After I left school in the 1970s I started taking the rides at the local riding stables. No one taught anyone, but I did always have a lead-rein on me and did my best teaching the riders (who were hatless) while we trotted up the bridleway.

    I remember an especially big ride I took once. We had run out of string girths so I was happily legged up on a horse with a saddle and no girth and proceeded to ride for an hour – that sorted my balance.

    The feed consisted of oats and chaff sourced from the local farmer. It was late 1970s when those odd “pony nut” things arrived on the scene, my boss wouldn’t use them though. The horses were all stall-kept and brought out twice daily for water. They were mostly trace-clipped and even in the coldest winters none wore rugs.

    Bright yellow proflavine cream was used for all wounds and I would love to have it again. The horses all had tetanus jabs yearly and wormed twice a year with the only wormer that was available. Nobody had heard of flu jabs and coughing horses were steamed with a nosebag of hay, hot water and eucalyptus. Laminitis wasn’t heard of either.

    I progressed to running my own yards and have spent my life teaching. I have several pupils who have gone on to be stars over the years. I wouldn’t change it for the world as it was a far better education than any get these days!

    Candida Wood

    Hacking to the station

    Despite being born into a non-horsey family in 1934, I was horse-mad from day one.

    I used to get the H&H for sixpence. Around 1947, I discovered a riding school had opened nearby in a suburb of Leeds, which was manna from heaven to me. All my spare time was spent working there for a free weekly ride.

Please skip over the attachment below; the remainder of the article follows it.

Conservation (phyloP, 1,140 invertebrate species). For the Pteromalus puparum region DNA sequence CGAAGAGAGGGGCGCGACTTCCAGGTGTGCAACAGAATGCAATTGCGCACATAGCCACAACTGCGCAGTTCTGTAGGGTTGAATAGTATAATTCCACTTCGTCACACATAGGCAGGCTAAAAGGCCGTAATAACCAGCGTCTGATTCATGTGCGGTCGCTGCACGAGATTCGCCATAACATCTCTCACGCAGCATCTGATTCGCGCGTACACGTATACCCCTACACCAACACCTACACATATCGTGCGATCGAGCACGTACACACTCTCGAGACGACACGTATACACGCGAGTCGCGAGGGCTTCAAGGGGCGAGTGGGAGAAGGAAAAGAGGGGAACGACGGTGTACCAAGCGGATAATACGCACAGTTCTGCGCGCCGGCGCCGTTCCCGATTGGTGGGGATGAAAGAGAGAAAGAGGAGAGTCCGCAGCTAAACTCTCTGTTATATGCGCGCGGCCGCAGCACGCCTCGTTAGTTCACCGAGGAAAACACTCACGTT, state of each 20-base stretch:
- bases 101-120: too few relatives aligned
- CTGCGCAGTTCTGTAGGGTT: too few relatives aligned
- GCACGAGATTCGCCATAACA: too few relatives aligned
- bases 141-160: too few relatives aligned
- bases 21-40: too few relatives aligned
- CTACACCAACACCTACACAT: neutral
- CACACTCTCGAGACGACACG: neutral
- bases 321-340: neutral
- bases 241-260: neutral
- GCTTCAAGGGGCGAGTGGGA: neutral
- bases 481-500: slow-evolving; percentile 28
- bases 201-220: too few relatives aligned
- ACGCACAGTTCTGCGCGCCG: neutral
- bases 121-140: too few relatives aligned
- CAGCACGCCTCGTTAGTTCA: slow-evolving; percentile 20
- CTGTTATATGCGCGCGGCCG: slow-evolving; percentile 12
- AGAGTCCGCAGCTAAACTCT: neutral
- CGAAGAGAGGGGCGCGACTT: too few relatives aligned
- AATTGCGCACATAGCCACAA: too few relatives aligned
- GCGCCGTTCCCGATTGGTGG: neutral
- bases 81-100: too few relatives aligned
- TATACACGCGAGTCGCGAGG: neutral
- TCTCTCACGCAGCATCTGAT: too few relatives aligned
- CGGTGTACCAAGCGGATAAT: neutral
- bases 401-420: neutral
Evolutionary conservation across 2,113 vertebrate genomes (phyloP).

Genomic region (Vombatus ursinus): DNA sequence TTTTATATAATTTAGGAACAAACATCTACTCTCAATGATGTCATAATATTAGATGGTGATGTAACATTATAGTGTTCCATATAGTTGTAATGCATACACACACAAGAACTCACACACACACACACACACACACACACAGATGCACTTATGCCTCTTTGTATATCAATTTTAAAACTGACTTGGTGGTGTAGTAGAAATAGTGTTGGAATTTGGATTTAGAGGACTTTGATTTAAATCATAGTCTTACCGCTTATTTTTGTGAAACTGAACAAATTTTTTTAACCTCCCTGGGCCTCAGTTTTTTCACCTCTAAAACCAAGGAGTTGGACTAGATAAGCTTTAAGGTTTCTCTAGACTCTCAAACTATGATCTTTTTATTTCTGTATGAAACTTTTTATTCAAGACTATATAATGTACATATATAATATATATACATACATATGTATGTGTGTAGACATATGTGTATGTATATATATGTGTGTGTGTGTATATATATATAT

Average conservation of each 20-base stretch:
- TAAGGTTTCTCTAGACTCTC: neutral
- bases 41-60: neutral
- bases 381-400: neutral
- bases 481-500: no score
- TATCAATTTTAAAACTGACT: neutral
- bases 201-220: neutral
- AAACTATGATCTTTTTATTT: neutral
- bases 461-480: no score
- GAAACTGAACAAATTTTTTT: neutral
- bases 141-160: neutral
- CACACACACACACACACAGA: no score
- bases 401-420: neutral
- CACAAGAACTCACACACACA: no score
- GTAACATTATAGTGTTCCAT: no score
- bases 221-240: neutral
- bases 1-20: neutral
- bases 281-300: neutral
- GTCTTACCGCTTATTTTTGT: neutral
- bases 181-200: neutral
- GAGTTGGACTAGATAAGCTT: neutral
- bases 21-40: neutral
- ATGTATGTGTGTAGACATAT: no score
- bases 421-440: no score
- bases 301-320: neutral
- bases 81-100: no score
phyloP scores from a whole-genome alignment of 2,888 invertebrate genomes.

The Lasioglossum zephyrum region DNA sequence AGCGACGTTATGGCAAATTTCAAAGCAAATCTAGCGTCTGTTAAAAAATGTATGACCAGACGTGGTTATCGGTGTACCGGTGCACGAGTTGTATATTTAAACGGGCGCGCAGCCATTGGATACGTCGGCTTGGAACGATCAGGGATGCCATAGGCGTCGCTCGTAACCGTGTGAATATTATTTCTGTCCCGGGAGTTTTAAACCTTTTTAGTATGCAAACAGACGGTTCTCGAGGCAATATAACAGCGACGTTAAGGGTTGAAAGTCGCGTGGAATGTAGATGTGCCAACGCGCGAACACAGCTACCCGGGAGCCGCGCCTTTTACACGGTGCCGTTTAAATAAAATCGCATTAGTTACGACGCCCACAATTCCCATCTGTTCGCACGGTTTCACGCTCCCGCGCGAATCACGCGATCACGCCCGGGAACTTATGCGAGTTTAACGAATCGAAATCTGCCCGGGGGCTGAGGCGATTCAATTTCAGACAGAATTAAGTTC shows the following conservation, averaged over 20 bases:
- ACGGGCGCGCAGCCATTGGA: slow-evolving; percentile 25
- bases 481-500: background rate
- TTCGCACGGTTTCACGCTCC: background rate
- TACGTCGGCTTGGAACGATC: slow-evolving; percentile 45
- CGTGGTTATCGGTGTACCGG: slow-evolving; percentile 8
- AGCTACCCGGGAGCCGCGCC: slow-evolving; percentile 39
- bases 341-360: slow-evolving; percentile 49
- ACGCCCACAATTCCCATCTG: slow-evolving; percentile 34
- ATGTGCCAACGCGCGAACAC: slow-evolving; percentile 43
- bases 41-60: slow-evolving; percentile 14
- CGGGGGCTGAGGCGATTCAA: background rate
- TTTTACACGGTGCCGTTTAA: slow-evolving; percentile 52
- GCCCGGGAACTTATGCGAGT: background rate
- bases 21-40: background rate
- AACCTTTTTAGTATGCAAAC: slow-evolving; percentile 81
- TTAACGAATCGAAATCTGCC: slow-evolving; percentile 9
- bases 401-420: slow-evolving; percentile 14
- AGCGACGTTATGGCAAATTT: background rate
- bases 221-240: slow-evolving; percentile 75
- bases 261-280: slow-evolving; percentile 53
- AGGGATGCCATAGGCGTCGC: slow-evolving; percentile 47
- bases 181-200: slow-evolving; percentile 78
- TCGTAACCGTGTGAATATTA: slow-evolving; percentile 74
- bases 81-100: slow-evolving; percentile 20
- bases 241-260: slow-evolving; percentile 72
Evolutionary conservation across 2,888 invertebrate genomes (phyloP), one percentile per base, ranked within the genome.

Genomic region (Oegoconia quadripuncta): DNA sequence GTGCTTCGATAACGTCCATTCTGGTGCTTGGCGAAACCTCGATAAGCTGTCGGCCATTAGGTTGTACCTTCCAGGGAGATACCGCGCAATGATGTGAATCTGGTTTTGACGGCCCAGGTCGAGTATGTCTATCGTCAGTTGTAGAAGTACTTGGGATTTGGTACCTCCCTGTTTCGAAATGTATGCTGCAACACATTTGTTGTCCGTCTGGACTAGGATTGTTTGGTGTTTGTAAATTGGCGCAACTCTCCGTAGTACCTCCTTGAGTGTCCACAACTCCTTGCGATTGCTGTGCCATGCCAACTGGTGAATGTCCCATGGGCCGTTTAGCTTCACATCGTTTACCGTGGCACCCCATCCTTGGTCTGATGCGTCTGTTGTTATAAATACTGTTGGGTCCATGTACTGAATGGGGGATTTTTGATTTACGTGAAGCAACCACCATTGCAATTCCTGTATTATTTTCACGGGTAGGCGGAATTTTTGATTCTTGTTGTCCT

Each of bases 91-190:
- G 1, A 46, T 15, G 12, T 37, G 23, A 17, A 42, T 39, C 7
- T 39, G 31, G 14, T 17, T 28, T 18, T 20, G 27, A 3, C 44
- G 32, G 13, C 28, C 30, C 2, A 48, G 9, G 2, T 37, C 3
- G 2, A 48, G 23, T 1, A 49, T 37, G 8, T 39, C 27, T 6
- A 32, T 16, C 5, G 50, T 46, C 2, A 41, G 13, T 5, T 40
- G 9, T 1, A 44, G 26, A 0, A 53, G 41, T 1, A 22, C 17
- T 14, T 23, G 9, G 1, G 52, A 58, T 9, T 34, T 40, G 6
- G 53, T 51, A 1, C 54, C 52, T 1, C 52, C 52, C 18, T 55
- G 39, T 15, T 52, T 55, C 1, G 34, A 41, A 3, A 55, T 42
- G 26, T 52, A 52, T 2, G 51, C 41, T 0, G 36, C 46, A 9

One day the owner asked if I would like to take a thoroughbred called Priory Hill to York Sales. In a flash I said yes. I had to ride him to Leeds city station, where there was a rail box booked, and once there the porters would deal with him.

    On the morning of the sale I arrived at the stables at about 6am, where Priory Hill was tacked up in snaffle bridle and no saddle, just a saddle blanket with surcingle.

    How I got to Leeds city station in rush hour, through tramlines and traffic lights, was more by luck than anything. As I rode into the station I was met by a flurry of porters wanting to know what I was doing there. The horse carriage was already attached to the passenger train, and he loaded like a saint from the platform as the train smoked and steamed.

    The owner was at York to meet us and sadly I never heard of Priory Hill again. My return home was not without incident but that is another story.

    David Hartley

    A wartime memento

    From ploughing to being a pony granny, horses have always been part of my life.

    I left school in 1940 age 14 and went straight into working on the farm, having been around horses with my dad from an early age. Ploughing was a favourite – the horses did all the work, you just had to walk behind. I always regret I never learned to ride when I was young but I wasn’t allowed to ride the work horses.

    This photo shows me sitting on Billy in the hay field with a friend’s baby. The picture was taken to send to the baby’s father, who was away at war.

    When I married, we had a hill farm, and we always kept a horse in case we needed to get out in the snow as we didn’t have a phone – a good excuse!

    Sarah Oliver

    Ref Horse & Hound; 9 July 2020